“Let’s embrace different” - the power of diversity of thinking

Diversity of thinking is the new frontier of Diversity and Inclusion in the workplace for companies who want to be creative and innovative (Burke, 2018). As traditions and norms shift in tune with natural evolution, and disruptors such as the current COVID-19 pandemic expedite what the Future of Work looks like, the value of young leaders partnering with experienced executives (who have spent years guiding organisations through transitions) is amplified. The rising complexity of business challenges typically requires input from six different mental frameworks: evidence, options, outcomes, people, process, and risk. In reality, no one is equally good at all six; hence, the need for complementary team members (Deloitte, 2021). Collaboration across generations is a potent approach to the complex, dynamic and multifaceted issues we face in today’s business landscape. Given that a slew of solutions across all sectors of business have required innovation, rapid prototyping, pivoting and transformation, there is so much possibility for young leaders with enough experience to challenge the status quo, while achieving results, to demonstrate collaborative and inclusive leadership from the very low levels of the organisation. As a business of the future, leadership is expected at all levels of the organisation.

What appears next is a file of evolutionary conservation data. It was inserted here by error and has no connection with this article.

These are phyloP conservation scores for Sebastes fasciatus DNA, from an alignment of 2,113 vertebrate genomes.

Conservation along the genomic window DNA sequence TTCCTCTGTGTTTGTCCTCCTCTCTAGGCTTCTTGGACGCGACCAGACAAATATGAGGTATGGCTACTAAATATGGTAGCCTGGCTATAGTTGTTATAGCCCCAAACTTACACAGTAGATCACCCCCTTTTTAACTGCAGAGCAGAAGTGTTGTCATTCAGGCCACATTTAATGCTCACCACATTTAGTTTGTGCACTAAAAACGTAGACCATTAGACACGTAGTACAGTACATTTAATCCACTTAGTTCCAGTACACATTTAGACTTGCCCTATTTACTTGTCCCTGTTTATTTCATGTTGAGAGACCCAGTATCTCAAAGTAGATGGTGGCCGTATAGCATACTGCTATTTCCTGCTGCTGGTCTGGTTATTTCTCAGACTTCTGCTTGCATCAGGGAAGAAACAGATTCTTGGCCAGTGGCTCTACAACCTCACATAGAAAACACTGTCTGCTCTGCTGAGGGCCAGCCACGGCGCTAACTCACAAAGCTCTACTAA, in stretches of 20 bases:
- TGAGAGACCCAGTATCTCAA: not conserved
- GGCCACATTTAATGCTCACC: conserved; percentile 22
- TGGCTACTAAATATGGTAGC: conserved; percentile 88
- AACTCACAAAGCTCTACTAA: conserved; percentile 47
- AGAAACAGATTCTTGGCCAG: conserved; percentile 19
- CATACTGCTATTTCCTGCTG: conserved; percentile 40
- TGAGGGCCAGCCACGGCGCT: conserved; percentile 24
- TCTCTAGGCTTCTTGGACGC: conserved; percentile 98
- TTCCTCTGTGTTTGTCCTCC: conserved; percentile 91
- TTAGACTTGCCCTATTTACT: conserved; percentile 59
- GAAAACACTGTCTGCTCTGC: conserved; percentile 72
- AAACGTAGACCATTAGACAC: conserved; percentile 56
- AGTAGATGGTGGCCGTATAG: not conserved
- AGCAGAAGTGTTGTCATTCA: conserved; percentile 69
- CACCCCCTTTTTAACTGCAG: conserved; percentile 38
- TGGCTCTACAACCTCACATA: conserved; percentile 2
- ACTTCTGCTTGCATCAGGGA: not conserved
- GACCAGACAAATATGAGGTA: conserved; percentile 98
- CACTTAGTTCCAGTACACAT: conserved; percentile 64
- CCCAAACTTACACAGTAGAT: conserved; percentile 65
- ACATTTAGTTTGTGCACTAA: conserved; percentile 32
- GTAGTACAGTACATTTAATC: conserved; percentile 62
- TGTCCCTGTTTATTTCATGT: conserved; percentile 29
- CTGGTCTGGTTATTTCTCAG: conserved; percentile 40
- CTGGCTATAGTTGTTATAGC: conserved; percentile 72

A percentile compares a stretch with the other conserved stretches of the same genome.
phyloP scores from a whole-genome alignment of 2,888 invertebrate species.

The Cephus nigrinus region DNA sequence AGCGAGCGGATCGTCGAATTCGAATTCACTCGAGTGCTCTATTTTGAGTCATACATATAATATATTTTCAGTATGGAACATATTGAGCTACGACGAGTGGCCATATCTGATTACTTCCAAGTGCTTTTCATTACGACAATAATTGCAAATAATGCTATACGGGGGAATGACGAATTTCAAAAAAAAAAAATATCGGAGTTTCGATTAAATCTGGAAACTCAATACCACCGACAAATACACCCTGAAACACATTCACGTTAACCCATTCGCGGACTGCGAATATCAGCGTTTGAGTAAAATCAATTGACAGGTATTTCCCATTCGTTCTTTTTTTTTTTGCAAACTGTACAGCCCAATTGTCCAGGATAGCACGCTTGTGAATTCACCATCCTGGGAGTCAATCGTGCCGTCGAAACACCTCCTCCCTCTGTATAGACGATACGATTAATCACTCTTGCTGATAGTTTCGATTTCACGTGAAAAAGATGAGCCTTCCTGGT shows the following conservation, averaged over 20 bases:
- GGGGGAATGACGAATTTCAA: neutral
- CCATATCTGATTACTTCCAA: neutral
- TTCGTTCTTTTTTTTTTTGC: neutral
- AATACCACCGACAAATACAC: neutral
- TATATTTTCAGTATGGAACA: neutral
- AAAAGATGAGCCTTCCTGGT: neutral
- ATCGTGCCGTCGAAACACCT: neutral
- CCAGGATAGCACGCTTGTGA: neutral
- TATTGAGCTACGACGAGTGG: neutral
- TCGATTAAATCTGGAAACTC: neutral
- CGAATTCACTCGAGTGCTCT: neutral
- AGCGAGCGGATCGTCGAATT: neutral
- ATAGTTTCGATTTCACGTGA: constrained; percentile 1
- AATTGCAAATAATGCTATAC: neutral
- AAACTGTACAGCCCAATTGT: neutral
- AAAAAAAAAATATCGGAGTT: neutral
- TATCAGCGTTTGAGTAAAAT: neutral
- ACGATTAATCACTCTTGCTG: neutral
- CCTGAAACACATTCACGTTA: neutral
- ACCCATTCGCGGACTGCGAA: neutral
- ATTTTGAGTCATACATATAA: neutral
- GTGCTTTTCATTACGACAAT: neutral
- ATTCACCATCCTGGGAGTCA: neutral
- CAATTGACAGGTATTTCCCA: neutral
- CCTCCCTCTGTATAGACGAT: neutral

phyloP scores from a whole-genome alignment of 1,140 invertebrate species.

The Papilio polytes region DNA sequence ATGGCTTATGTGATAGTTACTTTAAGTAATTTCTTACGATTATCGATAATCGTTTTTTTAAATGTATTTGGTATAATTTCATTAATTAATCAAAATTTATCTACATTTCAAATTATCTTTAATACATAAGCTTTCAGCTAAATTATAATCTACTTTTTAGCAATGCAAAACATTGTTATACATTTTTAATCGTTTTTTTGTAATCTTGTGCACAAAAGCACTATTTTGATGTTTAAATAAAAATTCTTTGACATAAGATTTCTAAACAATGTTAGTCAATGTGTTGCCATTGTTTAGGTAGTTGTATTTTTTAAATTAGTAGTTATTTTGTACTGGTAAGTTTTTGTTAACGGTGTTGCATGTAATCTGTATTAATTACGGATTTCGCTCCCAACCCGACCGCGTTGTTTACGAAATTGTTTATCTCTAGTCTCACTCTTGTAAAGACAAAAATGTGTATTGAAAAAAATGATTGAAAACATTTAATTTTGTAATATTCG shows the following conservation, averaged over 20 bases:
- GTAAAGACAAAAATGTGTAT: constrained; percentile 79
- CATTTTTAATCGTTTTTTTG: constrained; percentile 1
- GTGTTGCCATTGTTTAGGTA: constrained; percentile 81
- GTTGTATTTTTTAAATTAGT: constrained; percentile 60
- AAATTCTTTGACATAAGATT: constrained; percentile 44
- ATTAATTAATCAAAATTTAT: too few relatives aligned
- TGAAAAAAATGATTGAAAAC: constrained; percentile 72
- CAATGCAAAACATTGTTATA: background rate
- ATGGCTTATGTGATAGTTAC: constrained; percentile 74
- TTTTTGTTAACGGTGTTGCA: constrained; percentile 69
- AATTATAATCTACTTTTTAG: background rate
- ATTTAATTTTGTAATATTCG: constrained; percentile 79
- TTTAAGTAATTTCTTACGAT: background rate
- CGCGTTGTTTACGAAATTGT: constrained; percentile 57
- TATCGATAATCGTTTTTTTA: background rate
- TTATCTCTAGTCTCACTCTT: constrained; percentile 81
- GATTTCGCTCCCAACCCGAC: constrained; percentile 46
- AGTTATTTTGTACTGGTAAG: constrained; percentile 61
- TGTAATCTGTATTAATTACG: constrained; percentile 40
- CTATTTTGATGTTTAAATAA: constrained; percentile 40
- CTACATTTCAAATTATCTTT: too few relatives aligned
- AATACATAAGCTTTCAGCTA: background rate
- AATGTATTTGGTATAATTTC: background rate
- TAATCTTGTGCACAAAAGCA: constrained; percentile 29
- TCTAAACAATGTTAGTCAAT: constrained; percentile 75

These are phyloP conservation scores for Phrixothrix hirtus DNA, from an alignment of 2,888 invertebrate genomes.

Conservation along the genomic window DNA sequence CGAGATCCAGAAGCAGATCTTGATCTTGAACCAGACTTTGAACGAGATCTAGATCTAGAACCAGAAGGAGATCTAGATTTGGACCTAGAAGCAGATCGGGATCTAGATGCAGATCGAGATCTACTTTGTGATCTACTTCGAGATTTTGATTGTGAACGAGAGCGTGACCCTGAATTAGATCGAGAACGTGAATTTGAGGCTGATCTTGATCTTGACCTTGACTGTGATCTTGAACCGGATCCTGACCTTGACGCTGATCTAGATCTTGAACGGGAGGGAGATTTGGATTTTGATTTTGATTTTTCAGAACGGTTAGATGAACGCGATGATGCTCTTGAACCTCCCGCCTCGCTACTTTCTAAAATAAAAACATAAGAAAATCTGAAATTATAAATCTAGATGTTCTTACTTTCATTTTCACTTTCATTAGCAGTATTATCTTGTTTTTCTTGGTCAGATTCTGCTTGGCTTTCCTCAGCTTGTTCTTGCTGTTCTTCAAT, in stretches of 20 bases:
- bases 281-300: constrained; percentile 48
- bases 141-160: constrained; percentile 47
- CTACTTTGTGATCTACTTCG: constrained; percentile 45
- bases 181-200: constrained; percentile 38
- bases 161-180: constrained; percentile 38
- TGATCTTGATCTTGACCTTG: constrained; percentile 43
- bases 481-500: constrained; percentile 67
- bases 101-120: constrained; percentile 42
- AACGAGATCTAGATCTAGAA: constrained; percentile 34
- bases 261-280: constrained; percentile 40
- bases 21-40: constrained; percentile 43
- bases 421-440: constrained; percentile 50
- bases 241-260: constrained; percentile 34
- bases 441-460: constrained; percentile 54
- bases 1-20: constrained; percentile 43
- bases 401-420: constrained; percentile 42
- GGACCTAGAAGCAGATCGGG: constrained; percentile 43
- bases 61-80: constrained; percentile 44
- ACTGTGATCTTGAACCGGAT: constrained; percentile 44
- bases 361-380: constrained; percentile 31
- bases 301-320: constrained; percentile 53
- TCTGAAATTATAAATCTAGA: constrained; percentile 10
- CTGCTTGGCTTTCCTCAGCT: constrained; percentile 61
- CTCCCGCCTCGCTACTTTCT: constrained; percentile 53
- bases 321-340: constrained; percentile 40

Making a shift towards intentional youth inclusion

From adding to the diversity of thinking, to offering an ease of technological adoption as digital natives, young leaders have a lot more to offer. The remaining question to answer is How do we tap into the energy of young leaders in the workplace? Below are some initial pointers for intervention from the perspective of fostering an inclusive culture, advising young people, and tips on what leaders can do differently tomorrow.

On fostering an inclusive culture - We need to activate an inclusive culture that appreciates and leverages the mutualistic and fulfilling relationships at work, across different generations. As with racial inclusion not being just “a black people thing”, a focus on youth inclusion should not alienate the older professionals. One way to do this is to run initiatives that open authentic lines of communication across the different generations to begin raising awareness of our differences. This authentic and safe dialogue approach has worked quite successfully in our business and of the clients we have worked with. Through these exchanges, we are learning that there is much more that binds us together as a humanity than we had imagined.